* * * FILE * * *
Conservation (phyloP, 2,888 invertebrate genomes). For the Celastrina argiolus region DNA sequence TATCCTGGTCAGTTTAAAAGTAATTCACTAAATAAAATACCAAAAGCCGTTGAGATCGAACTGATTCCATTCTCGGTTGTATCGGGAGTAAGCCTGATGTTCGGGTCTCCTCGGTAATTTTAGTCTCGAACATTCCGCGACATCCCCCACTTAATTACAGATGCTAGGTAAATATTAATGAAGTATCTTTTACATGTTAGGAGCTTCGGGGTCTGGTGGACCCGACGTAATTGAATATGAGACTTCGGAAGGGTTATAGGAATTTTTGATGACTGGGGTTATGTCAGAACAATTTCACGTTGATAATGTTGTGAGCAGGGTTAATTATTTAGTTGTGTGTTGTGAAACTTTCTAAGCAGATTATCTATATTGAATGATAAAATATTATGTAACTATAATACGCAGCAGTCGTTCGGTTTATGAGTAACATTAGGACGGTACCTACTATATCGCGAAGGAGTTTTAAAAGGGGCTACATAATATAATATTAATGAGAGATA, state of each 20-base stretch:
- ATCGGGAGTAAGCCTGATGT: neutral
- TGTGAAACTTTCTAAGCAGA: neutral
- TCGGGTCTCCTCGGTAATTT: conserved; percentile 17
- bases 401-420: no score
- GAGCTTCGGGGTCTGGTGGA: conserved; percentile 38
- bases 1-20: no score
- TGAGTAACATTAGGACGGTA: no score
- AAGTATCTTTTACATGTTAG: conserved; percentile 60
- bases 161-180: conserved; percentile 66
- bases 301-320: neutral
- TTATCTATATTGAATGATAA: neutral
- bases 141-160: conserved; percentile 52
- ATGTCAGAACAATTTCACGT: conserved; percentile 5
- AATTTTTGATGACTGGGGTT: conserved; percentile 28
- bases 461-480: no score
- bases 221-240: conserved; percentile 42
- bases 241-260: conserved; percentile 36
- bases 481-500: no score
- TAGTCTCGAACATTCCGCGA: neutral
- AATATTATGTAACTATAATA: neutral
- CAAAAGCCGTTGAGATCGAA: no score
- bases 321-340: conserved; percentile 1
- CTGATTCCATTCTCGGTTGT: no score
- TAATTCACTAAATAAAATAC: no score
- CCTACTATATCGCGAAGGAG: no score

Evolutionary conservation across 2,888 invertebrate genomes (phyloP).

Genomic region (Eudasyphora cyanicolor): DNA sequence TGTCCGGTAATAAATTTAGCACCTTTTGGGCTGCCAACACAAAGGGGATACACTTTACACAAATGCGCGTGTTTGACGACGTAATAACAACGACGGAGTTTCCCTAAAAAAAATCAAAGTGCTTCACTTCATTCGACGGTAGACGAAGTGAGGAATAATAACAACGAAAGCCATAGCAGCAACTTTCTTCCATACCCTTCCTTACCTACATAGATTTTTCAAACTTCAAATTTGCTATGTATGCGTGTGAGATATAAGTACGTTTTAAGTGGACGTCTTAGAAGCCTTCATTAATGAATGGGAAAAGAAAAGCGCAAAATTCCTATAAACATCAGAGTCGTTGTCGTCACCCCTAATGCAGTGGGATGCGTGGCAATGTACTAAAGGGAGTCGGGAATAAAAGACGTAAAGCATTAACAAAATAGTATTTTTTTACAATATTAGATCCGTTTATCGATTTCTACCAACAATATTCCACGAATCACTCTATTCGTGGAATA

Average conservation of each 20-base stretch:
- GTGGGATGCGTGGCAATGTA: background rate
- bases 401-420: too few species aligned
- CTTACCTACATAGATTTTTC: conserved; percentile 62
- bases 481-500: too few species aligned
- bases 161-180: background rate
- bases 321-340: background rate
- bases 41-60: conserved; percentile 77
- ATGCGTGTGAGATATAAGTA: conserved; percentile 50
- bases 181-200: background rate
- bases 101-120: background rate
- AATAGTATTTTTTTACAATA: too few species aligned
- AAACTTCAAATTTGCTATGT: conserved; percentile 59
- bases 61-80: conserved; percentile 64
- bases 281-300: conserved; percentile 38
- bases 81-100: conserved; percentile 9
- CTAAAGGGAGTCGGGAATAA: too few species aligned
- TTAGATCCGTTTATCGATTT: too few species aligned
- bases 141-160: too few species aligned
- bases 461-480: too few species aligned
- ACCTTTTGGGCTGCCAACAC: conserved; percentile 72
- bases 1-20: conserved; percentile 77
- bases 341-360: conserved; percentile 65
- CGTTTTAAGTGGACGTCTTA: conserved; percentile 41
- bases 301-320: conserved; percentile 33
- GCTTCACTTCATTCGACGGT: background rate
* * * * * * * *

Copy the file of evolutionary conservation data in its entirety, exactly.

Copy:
Conservation (phyloP, 2,888 invertebrate genomes). For the Celastrina argiolus region DNA sequence TATCCTGGTCAGTTTAAAAGTAATTCACTAAATAAAATACCAAAAGCCGTTGAGATCGAACTGATTCCATTCTCGGTTGTATCGGGAGTAAGCCTGATGTTCGGGTCTCCTCGGTAATTTTAGTCTCGAACATTCCGCGACATCCCCCACTTAATTACAGATGCTAGGTAAATATTAATGAAGTATCTTTTACATGTTAGGAGCTTCGGGGTCTGGTGGACCCGACGTAATTGAATATGAGACTTCGGAAGGGTTATAGGAATTTTTGATGACTGGGGTTATGTCAGAACAATTTCACGTTGATAATGTTGTGAGCAGGGTTAATTATTTAGTTGTGTGTTGTGAAACTTTCTAAGCAGATTATCTATATTGAATGATAAAATATTATGTAACTATAATACGCAGCAGTCGTTCGGTTTATGAGTAACATTAGGACGGTACCTACTATATCGCGAAGGAGTTTTAAAAGGGGCTACATAATATAATATTAATGAGAGATA, state of each 20-base stretch:
- ATCGGGAGTAAGCCTGATGT: neutral
- TGTGAAACTTTCTAAGCAGA: neutral
- TCGGGTCTCCTCGGTAATTT: conserved; percentile 17
- bases 401-420: no score
- GAGCTTCGGGGTCTGGTGGA: conserved; percentile 38
- bases 1-20: no score
- TGAGTAACATTAGGACGGTA: no score
- AAGTATCTTTTACATGTTAG: conserved; percentile 60
- bases 161-180: conserved; percentile 66
- bases 301-320: neutral
- TTATCTATATTGAATGATAA: neutral
- bases 141-160: conserved; percentile 52
- ATGTCAGAACAATTTCACGT: conserved; percentile 5
- AATTTTTGATGACTGGGGTT: conserved; percentile 28
- bases 461-480: no score
- bases 221-240: conserved; percentile 42
- bases 241-260: conserved; percentile 36
- bases 481-500: no score
- TAGTCTCGAACATTCCGCGA: neutral
- AATATTATGTAACTATAATA: neutral
- CAAAAGCCGTTGAGATCGAA: no score
- bases 321-340: conserved; percentile 1
- CTGATTCCATTCTCGGTTGT: no score
- TAATTCACTAAATAAAATAC: no score
- CCTACTATATCGCGAAGGAG: no score

Evolutionary conservation across 2,888 invertebrate genomes (phyloP).

Genomic region (Eudasyphora cyanicolor): DNA sequence TGTCCGGTAATAAATTTAGCACCTTTTGGGCTGCCAACACAAAGGGGATACACTTTACACAAATGCGCGTGTTTGACGACGTAATAACAACGACGGAGTTTCCCTAAAAAAAATCAAAGTGCTTCACTTCATTCGACGGTAGACGAAGTGAGGAATAATAACAACGAAAGCCATAGCAGCAACTTTCTTCCATACCCTTCCTTACCTACATAGATTTTTCAAACTTCAAATTTGCTATGTATGCGTGTGAGATATAAGTACGTTTTAAGTGGACGTCTTAGAAGCCTTCATTAATGAATGGGAAAAGAAAAGCGCAAAATTCCTATAAACATCAGAGTCGTTGTCGTCACCCCTAATGCAGTGGGATGCGTGGCAATGTACTAAAGGGAGTCGGGAATAAAAGACGTAAAGCATTAACAAAATAGTATTTTTTTACAATATTAGATCCGTTTATCGATTTCTACCAACAATATTCCACGAATCACTCTATTCGTGGAATA

Average conservation of each 20-base stretch:
- GTGGGATGCGTGGCAATGTA: background rate
- bases 401-420: too few species aligned
- CTTACCTACATAGATTTTTC: conserved; percentile 62
- bases 481-500: too few species aligned
- bases 161-180: background rate
- bases 321-340: background rate
- bases 41-60: conserved; percentile 77
- ATGCGTGTGAGATATAAGTA: conserved; percentile 50
- bases 181-200: background rate
- bases 101-120: background rate
- AATAGTATTTTTTTACAATA: too few species aligned
- AAACTTCAAATTTGCTATGT: conserved; percentile 59
- bases 61-80: conserved; percentile 64
- bases 281-300: conserved; percentile 38
- bases 81-100: conserved; percentile 9
- CTAAAGGGAGTCGGGAATAA: too few species aligned
- TTAGATCCGTTTATCGATTT: too few species aligned
- bases 141-160: too few species aligned
- bases 461-480: too few species aligned
- ACCTTTTGGGCTGCCAACAC: conserved; percentile 72
- bases 1-20: conserved; percentile 77
- bases 341-360: conserved; percentile 65
- CGTTTTAAGTGGACGTCTTA: conserved; percentile 41
- bases 301-320: conserved; percentile 33
- GCTTCACTTCATTCGACGGT: background rate